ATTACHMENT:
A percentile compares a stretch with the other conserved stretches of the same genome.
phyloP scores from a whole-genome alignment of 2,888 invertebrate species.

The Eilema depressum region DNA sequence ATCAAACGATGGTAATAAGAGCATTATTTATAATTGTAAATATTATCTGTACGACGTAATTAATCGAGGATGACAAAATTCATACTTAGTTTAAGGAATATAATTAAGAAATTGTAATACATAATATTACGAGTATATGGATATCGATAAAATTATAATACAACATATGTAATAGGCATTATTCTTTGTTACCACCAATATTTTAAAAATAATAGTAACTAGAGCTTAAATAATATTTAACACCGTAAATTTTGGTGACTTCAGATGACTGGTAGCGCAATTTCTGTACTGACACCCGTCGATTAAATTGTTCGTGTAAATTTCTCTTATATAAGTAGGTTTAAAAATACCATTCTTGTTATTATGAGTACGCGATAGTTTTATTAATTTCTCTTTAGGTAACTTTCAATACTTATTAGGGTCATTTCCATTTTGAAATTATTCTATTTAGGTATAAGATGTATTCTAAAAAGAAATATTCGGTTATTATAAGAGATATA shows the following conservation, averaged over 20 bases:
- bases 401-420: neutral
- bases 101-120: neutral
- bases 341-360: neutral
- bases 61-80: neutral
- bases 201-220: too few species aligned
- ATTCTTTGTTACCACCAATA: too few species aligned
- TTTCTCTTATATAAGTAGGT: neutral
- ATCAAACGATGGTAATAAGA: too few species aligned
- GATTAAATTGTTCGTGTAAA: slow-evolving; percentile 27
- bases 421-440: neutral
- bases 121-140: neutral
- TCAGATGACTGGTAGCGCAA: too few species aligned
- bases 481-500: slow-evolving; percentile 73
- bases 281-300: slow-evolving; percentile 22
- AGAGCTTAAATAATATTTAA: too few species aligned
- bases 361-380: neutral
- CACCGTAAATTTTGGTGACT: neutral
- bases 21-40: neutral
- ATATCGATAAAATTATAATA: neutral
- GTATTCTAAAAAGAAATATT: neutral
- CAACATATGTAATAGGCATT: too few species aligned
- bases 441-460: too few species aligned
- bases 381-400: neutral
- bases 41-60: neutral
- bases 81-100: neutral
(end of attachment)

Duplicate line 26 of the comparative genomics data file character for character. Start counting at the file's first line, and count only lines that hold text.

- bases 381-400: neutral